30 October 2015

Death Care Series

The aging baby boomers are moving into retirement like a tsunami and have the potential to negatively impact economic growth, straining the economy. Certain sectors will boom, such as pharmaceuticals, caskets, and bingo games, but overall, old folks slow down. Perhaps this will be the boomers' final legacy, sending the economy into a tailspin by merely getting old. Now that's ironic.

And speaking of caskets, the Death Care industry is poised to grow with this tsunami of Baby Boomers; however, the last hurrah of the Baby Boomer generation could be to morph this pretentious and fragile industry by merely getting back to funeral basics.

The American Way of Death Revisited by Jessica Mitford, 1996, Excerpts
First Publication 1963

A brief look backwards establishes that there is no resemblance between the funeral practices of today and those of even seventy-five to one hundred years ago, and that there is nothing in the “history of Western civilization” to support the thesis of continuity and gradual development of funeral customs. On the contrary, the salient features of the contemporary American funeral [beautification of the corpse, metal casket and vault, banks of store-bought flowers, the ubiquitous offices of the “funeral director”] are all of very recent vintage in this country, and each has been methodically designed and tailored to extract maximum profit for the trade.

Of all the changes in the funeral scene over the last decades, easily the most significant is the emergence of monopolies in what the trade is pleased to call the “death care” industry. Of the three publicly traded major players – Service Corporation International [SCI], the Loewen Group, and Stewart Enterprises – SCI, incorporated in 1984, is the undisputed giant.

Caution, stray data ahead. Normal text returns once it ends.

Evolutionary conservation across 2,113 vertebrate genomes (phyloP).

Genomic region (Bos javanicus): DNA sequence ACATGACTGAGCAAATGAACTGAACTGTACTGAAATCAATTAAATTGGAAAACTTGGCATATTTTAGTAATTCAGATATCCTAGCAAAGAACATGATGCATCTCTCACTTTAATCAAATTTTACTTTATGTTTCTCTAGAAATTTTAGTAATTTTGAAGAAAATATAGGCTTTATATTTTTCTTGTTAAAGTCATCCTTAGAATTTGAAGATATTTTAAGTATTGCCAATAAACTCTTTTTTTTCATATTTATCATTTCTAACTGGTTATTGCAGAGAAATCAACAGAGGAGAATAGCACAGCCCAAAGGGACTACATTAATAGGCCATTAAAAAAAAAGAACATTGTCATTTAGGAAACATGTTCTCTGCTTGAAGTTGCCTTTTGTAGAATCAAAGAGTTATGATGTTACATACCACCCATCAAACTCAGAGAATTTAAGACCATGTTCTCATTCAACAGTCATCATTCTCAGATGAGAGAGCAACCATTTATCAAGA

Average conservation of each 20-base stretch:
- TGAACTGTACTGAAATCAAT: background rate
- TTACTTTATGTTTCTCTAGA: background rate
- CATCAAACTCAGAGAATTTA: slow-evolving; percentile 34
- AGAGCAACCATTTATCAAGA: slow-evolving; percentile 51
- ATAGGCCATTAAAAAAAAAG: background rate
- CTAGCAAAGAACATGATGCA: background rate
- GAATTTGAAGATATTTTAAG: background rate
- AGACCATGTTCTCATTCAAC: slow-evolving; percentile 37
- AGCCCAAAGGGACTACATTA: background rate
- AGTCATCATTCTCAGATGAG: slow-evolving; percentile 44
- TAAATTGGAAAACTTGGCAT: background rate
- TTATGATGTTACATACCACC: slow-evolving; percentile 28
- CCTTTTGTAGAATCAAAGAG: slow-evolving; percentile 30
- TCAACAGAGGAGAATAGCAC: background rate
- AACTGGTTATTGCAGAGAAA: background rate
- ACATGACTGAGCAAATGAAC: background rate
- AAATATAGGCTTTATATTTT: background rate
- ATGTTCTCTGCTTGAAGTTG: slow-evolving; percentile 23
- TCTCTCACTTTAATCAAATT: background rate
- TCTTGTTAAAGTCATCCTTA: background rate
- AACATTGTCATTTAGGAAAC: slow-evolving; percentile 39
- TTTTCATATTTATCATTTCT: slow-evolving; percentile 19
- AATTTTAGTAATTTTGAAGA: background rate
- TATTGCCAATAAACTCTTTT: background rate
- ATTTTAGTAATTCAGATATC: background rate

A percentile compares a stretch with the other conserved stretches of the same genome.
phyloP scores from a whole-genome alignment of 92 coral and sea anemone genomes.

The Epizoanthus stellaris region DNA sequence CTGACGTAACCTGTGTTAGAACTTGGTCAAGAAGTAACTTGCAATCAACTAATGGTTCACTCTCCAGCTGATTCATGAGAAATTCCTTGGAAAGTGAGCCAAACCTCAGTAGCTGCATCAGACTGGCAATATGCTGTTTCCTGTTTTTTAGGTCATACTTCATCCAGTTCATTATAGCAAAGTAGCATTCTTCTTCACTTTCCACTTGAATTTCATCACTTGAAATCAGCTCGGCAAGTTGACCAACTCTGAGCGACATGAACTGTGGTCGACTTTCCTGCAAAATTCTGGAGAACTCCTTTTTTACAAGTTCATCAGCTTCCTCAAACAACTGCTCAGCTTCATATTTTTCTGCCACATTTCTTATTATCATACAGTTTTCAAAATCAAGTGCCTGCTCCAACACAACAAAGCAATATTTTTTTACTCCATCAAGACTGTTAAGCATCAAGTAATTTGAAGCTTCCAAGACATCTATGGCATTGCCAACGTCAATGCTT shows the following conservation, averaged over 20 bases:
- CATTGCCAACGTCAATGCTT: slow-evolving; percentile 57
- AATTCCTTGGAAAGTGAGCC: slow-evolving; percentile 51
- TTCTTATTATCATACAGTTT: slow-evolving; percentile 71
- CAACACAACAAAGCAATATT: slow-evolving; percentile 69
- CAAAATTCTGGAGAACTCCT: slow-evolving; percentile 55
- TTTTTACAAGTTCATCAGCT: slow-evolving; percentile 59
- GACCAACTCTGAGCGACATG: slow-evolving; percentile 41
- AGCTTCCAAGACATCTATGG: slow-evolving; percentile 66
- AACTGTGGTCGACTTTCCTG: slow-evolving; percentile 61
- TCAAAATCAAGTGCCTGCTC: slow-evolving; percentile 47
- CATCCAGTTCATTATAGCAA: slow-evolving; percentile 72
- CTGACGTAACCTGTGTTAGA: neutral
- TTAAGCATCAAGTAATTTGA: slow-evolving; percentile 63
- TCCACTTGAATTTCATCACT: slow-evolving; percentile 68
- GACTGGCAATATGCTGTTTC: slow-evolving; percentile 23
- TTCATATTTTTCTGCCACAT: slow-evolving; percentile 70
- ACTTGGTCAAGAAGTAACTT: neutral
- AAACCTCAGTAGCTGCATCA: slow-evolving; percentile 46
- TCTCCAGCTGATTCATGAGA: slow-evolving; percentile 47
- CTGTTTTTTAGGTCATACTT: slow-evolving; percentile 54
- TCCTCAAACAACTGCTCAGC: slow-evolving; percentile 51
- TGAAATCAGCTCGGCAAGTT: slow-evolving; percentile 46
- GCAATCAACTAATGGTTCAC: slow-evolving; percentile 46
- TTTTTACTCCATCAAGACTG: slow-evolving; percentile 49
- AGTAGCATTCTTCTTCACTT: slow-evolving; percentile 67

10 May 2006, Form 10-Q
Over the long-term, we believe that our industry leadership, along with superior brand, reputation, financial strength and geographic reach, will result in expanded growth opportunities with the aging of the Baby Boom generation.


Famous Preserved Bodies
19 August 2010
So much of travel is about coming face to face with history. And in some cases, that can be more literal than most. Here are six earlier humans who have been preserved – through accident or intent – for us to meet hundreds (and thousands) of years later.

Wal-Mart starts selling coffins
30 Oct 2009
Prices range from a "Mom" or "Dad Remembered" steel coffin for $895 to a bronze model at $2,899. The retailer is allowing customers to plan ahead by paying for the caskets over 12 months for no interest. They can be dispatched within 48 hours. Catering for cradle-to-grave needs, Wal-Mart already sells everything from baby wear to engagement rings.

Artist: Paul Insect – Death by Consumerism

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